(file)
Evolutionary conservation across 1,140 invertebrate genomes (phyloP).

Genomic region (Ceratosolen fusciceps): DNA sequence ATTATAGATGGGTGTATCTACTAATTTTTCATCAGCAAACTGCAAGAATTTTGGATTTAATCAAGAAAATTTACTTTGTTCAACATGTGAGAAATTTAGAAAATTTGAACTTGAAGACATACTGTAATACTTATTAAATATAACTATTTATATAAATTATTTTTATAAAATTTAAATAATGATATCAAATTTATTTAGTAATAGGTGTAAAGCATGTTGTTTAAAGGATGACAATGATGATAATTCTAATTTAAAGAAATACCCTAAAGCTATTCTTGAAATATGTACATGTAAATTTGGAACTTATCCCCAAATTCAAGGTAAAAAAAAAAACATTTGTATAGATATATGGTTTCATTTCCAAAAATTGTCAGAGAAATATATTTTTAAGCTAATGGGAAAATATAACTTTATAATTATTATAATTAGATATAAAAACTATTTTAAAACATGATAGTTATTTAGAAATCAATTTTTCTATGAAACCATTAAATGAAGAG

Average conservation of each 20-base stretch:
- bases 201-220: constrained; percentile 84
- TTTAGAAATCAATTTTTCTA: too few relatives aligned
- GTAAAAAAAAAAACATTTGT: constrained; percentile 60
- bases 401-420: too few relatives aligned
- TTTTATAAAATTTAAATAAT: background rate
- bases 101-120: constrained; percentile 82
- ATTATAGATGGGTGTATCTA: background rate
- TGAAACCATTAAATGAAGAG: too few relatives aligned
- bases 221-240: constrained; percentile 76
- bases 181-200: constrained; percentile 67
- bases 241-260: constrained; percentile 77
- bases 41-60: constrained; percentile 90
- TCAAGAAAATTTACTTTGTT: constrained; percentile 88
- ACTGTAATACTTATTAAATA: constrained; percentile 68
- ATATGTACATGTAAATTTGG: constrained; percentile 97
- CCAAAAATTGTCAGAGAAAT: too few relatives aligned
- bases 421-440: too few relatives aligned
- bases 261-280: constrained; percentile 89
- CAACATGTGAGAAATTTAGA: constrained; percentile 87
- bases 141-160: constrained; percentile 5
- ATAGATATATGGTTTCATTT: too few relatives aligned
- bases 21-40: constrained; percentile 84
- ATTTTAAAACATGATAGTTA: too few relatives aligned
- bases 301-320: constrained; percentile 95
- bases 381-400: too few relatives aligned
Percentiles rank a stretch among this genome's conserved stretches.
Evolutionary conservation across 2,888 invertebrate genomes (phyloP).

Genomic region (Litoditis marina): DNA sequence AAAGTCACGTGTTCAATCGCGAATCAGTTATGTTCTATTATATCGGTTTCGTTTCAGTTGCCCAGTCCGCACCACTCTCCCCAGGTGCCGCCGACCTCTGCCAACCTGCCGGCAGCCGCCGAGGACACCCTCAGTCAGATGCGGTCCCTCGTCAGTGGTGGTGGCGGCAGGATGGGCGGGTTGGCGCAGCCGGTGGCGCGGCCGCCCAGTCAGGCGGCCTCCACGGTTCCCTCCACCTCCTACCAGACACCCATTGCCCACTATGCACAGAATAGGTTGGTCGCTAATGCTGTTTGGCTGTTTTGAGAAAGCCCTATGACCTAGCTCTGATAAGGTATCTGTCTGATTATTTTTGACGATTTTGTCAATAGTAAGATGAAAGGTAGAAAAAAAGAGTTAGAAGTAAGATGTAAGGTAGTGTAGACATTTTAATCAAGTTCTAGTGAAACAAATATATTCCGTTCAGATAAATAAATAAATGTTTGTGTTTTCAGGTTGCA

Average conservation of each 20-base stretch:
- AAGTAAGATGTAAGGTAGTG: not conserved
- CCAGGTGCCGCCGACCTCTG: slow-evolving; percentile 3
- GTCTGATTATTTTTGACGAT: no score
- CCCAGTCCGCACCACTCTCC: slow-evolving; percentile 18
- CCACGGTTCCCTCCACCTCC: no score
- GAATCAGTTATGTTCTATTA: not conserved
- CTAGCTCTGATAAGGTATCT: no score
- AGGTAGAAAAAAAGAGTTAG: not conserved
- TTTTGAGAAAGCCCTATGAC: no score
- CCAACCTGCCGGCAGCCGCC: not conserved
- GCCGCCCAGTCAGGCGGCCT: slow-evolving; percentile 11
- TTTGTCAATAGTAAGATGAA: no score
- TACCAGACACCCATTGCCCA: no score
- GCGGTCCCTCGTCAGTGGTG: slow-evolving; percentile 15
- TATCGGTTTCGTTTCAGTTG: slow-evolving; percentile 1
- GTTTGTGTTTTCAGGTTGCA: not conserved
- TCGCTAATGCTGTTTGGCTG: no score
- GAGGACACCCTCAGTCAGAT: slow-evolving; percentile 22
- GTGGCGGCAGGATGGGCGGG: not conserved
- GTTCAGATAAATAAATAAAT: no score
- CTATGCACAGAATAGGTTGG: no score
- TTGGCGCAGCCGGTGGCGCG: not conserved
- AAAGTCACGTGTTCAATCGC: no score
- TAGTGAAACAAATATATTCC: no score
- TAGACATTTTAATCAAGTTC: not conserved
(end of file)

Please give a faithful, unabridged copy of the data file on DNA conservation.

Evolutionary conservation across 1,140 invertebrate genomes (phyloP).

Genomic region (Ceratosolen fusciceps): DNA sequence ATTATAGATGGGTGTATCTACTAATTTTTCATCAGCAAACTGCAAGAATTTTGGATTTAATCAAGAAAATTTACTTTGTTCAACATGTGAGAAATTTAGAAAATTTGAACTTGAAGACATACTGTAATACTTATTAAATATAACTATTTATATAAATTATTTTTATAAAATTTAAATAATGATATCAAATTTATTTAGTAATAGGTGTAAAGCATGTTGTTTAAAGGATGACAATGATGATAATTCTAATTTAAAGAAATACCCTAAAGCTATTCTTGAAATATGTACATGTAAATTTGGAACTTATCCCCAAATTCAAGGTAAAAAAAAAAACATTTGTATAGATATATGGTTTCATTTCCAAAAATTGTCAGAGAAATATATTTTTAAGCTAATGGGAAAATATAACTTTATAATTATTATAATTAGATATAAAAACTATTTTAAAACATGATAGTTATTTAGAAATCAATTTTTCTATGAAACCATTAAATGAAGAG

Average conservation of each 20-base stretch:
- bases 201-220: constrained; percentile 84
- TTTAGAAATCAATTTTTCTA: too few relatives aligned
- GTAAAAAAAAAAACATTTGT: constrained; percentile 60
- bases 401-420: too few relatives aligned
- TTTTATAAAATTTAAATAAT: background rate
- bases 101-120: constrained; percentile 82
- ATTATAGATGGGTGTATCTA: background rate
- TGAAACCATTAAATGAAGAG: too few relatives aligned
- bases 221-240: constrained; percentile 76
- bases 181-200: constrained; percentile 67
- bases 241-260: constrained; percentile 77
- bases 41-60: constrained; percentile 90
- TCAAGAAAATTTACTTTGTT: constrained; percentile 88
- ACTGTAATACTTATTAAATA: constrained; percentile 68
- ATATGTACATGTAAATTTGG: constrained; percentile 97
- CCAAAAATTGTCAGAGAAAT: too few relatives aligned
- bases 421-440: too few relatives aligned
- bases 261-280: constrained; percentile 89
- CAACATGTGAGAAATTTAGA: constrained; percentile 87
- bases 141-160: constrained; percentile 5
- ATAGATATATGGTTTCATTT: too few relatives aligned
- bases 21-40: constrained; percentile 84
- ATTTTAAAACATGATAGTTA: too few relatives aligned
- bases 301-320: constrained; percentile 95
- bases 381-400: too few relatives aligned
Percentiles rank a stretch among this genome's conserved stretches.
Evolutionary conservation across 2,888 invertebrate genomes (phyloP).

Genomic region (Litoditis marina): DNA sequence AAAGTCACGTGTTCAATCGCGAATCAGTTATGTTCTATTATATCGGTTTCGTTTCAGTTGCCCAGTCCGCACCACTCTCCCCAGGTGCCGCCGACCTCTGCCAACCTGCCGGCAGCCGCCGAGGACACCCTCAGTCAGATGCGGTCCCTCGTCAGTGGTGGTGGCGGCAGGATGGGCGGGTTGGCGCAGCCGGTGGCGCGGCCGCCCAGTCAGGCGGCCTCCACGGTTCCCTCCACCTCCTACCAGACACCCATTGCCCACTATGCACAGAATAGGTTGGTCGCTAATGCTGTTTGGCTGTTTTGAGAAAGCCCTATGACCTAGCTCTGATAAGGTATCTGTCTGATTATTTTTGACGATTTTGTCAATAGTAAGATGAAAGGTAGAAAAAAAGAGTTAGAAGTAAGATGTAAGGTAGTGTAGACATTTTAATCAAGTTCTAGTGAAACAAATATATTCCGTTCAGATAAATAAATAAATGTTTGTGTTTTCAGGTTGCA

Average conservation of each 20-base stretch:
- AAGTAAGATGTAAGGTAGTG: not conserved
- CCAGGTGCCGCCGACCTCTG: slow-evolving; percentile 3
- GTCTGATTATTTTTGACGAT: no score
- CCCAGTCCGCACCACTCTCC: slow-evolving; percentile 18
- CCACGGTTCCCTCCACCTCC: no score
- GAATCAGTTATGTTCTATTA: not conserved
- CTAGCTCTGATAAGGTATCT: no score
- AGGTAGAAAAAAAGAGTTAG: not conserved
- TTTTGAGAAAGCCCTATGAC: no score
- CCAACCTGCCGGCAGCCGCC: not conserved
- GCCGCCCAGTCAGGCGGCCT: slow-evolving; percentile 11
- TTTGTCAATAGTAAGATGAA: no score
- TACCAGACACCCATTGCCCA: no score
- GCGGTCCCTCGTCAGTGGTG: slow-evolving; percentile 15
- TATCGGTTTCGTTTCAGTTG: slow-evolving; percentile 1
- GTTTGTGTTTTCAGGTTGCA: not conserved
- TCGCTAATGCTGTTTGGCTG: no score
- GAGGACACCCTCAGTCAGAT: slow-evolving; percentile 22
- GTGGCGGCAGGATGGGCGGG: not conserved
- GTTCAGATAAATAAATAAAT: no score
- CTATGCACAGAATAGGTTGG: no score
- TTGGCGCAGCCGGTGGCGCG: not conserved
- AAAGTCACGTGTTCAATCGC: no score
- TAGTGAAACAAATATATTCC: no score
- TAGACATTTTAATCAAGTTC: not conserved